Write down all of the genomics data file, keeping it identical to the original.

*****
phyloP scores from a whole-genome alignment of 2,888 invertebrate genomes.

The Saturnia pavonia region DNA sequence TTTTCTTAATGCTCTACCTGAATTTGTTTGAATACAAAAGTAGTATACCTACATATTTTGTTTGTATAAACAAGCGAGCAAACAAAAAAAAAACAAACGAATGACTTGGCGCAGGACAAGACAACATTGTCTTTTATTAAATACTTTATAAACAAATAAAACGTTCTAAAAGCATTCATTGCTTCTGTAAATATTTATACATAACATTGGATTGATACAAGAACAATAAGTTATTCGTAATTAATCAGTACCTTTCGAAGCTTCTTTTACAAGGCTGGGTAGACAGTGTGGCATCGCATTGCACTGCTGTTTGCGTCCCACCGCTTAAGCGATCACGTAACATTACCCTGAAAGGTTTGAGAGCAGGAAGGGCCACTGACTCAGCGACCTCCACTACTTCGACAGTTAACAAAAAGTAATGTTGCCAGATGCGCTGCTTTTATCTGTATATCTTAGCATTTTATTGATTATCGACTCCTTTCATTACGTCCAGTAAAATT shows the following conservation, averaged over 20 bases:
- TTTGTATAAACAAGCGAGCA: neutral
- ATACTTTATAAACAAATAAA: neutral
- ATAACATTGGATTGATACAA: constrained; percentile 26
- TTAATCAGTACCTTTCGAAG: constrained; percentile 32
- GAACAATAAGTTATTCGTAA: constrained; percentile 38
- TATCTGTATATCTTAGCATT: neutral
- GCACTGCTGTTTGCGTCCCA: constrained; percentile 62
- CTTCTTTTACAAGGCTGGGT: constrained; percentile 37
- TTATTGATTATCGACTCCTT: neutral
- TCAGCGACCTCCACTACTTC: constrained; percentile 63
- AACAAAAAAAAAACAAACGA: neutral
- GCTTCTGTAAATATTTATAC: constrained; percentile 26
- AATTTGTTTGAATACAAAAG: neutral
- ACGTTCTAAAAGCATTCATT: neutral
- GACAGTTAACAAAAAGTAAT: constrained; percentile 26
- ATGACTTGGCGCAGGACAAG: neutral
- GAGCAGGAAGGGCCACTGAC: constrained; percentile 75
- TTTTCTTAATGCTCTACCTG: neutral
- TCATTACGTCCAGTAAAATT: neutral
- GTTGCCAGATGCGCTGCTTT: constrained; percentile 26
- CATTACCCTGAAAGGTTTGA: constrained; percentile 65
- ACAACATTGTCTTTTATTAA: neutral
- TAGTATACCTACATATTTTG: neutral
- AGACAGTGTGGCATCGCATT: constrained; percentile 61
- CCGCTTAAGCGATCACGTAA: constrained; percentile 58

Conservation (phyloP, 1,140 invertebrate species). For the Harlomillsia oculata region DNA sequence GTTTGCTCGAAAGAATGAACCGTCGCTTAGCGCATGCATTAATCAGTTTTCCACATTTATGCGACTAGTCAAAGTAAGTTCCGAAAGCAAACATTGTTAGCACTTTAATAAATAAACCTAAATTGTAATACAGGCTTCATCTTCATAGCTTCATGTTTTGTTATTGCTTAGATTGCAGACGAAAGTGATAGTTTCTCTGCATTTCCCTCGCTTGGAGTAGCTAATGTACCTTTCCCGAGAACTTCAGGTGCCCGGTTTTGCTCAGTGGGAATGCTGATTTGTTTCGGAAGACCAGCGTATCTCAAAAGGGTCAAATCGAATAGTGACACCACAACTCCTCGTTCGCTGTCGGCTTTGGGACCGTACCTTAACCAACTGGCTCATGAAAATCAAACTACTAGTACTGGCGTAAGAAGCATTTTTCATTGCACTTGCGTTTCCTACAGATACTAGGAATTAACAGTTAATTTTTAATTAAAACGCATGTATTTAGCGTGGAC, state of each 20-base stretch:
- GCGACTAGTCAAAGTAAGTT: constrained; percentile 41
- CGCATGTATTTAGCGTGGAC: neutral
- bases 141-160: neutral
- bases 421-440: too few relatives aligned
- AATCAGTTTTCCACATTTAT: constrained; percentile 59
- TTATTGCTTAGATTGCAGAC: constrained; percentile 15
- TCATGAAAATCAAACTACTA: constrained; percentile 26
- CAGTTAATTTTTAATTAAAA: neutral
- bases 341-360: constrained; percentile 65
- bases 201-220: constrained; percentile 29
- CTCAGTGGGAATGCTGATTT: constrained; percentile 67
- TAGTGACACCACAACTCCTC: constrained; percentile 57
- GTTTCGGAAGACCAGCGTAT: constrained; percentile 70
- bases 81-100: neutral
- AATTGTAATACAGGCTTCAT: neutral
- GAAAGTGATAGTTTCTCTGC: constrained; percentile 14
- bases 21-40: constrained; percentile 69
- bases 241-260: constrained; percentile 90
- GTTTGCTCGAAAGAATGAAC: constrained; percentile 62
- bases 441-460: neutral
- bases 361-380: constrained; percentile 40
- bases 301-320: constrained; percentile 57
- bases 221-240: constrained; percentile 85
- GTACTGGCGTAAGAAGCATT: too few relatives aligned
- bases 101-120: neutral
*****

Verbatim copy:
phyloP scores from a whole-genome alignment of 2,888 invertebrate genomes.

The Saturnia pavonia region DNA sequence TTTTCTTAATGCTCTACCTGAATTTGTTTGAATACAAAAGTAGTATACCTACATATTTTGTTTGTATAAACAAGCGAGCAAACAAAAAAAAAACAAACGAATGACTTGGCGCAGGACAAGACAACATTGTCTTTTATTAAATACTTTATAAACAAATAAAACGTTCTAAAAGCATTCATTGCTTCTGTAAATATTTATACATAACATTGGATTGATACAAGAACAATAAGTTATTCGTAATTAATCAGTACCTTTCGAAGCTTCTTTTACAAGGCTGGGTAGACAGTGTGGCATCGCATTGCACTGCTGTTTGCGTCCCACCGCTTAAGCGATCACGTAACATTACCCTGAAAGGTTTGAGAGCAGGAAGGGCCACTGACTCAGCGACCTCCACTACTTCGACAGTTAACAAAAAGTAATGTTGCCAGATGCGCTGCTTTTATCTGTATATCTTAGCATTTTATTGATTATCGACTCCTTTCATTACGTCCAGTAAAATT shows the following conservation, averaged over 20 bases:
- TTTGTATAAACAAGCGAGCA: neutral
- ATACTTTATAAACAAATAAA: neutral
- ATAACATTGGATTGATACAA: constrained; percentile 26
- TTAATCAGTACCTTTCGAAG: constrained; percentile 32
- GAACAATAAGTTATTCGTAA: constrained; percentile 38
- TATCTGTATATCTTAGCATT: neutral
- GCACTGCTGTTTGCGTCCCA: constrained; percentile 62
- CTTCTTTTACAAGGCTGGGT: constrained; percentile 37
- TTATTGATTATCGACTCCTT: neutral
- TCAGCGACCTCCACTACTTC: constrained; percentile 63
- AACAAAAAAAAAACAAACGA: neutral
- GCTTCTGTAAATATTTATAC: constrained; percentile 26
- AATTTGTTTGAATACAAAAG: neutral
- ACGTTCTAAAAGCATTCATT: neutral
- GACAGTTAACAAAAAGTAAT: constrained; percentile 26
- ATGACTTGGCGCAGGACAAG: neutral
- GAGCAGGAAGGGCCACTGAC: constrained; percentile 75
- TTTTCTTAATGCTCTACCTG: neutral
- TCATTACGTCCAGTAAAATT: neutral
- GTTGCCAGATGCGCTGCTTT: constrained; percentile 26
- CATTACCCTGAAAGGTTTGA: constrained; percentile 65
- ACAACATTGTCTTTTATTAA: neutral
- TAGTATACCTACATATTTTG: neutral
- AGACAGTGTGGCATCGCATT: constrained; percentile 61
- CCGCTTAAGCGATCACGTAA: constrained; percentile 58

Conservation (phyloP, 1,140 invertebrate species). For the Harlomillsia oculata region DNA sequence GTTTGCTCGAAAGAATGAACCGTCGCTTAGCGCATGCATTAATCAGTTTTCCACATTTATGCGACTAGTCAAAGTAAGTTCCGAAAGCAAACATTGTTAGCACTTTAATAAATAAACCTAAATTGTAATACAGGCTTCATCTTCATAGCTTCATGTTTTGTTATTGCTTAGATTGCAGACGAAAGTGATAGTTTCTCTGCATTTCCCTCGCTTGGAGTAGCTAATGTACCTTTCCCGAGAACTTCAGGTGCCCGGTTTTGCTCAGTGGGAATGCTGATTTGTTTCGGAAGACCAGCGTATCTCAAAAGGGTCAAATCGAATAGTGACACCACAACTCCTCGTTCGCTGTCGGCTTTGGGACCGTACCTTAACCAACTGGCTCATGAAAATCAAACTACTAGTACTGGCGTAAGAAGCATTTTTCATTGCACTTGCGTTTCCTACAGATACTAGGAATTAACAGTTAATTTTTAATTAAAACGCATGTATTTAGCGTGGAC, state of each 20-base stretch:
- GCGACTAGTCAAAGTAAGTT: constrained; percentile 41
- CGCATGTATTTAGCGTGGAC: neutral
- bases 141-160: neutral
- bases 421-440: too few relatives aligned
- AATCAGTTTTCCACATTTAT: constrained; percentile 59
- TTATTGCTTAGATTGCAGAC: constrained; percentile 15
- TCATGAAAATCAAACTACTA: constrained; percentile 26
- CAGTTAATTTTTAATTAAAA: neutral
- bases 341-360: constrained; percentile 65
- bases 201-220: constrained; percentile 29
- CTCAGTGGGAATGCTGATTT: constrained; percentile 67
- TAGTGACACCACAACTCCTC: constrained; percentile 57
- GTTTCGGAAGACCAGCGTAT: constrained; percentile 70
- bases 81-100: neutral
- AATTGTAATACAGGCTTCAT: neutral
- GAAAGTGATAGTTTCTCTGC: constrained; percentile 14
- bases 21-40: constrained; percentile 69
- bases 241-260: constrained; percentile 90
- GTTTGCTCGAAAGAATGAAC: constrained; percentile 62
- bases 441-460: neutral
- bases 361-380: constrained; percentile 40
- bases 301-320: constrained; percentile 57
- bases 221-240: constrained; percentile 85
- GTACTGGCGTAAGAAGCATT: too few relatives aligned
- bases 101-120: neutral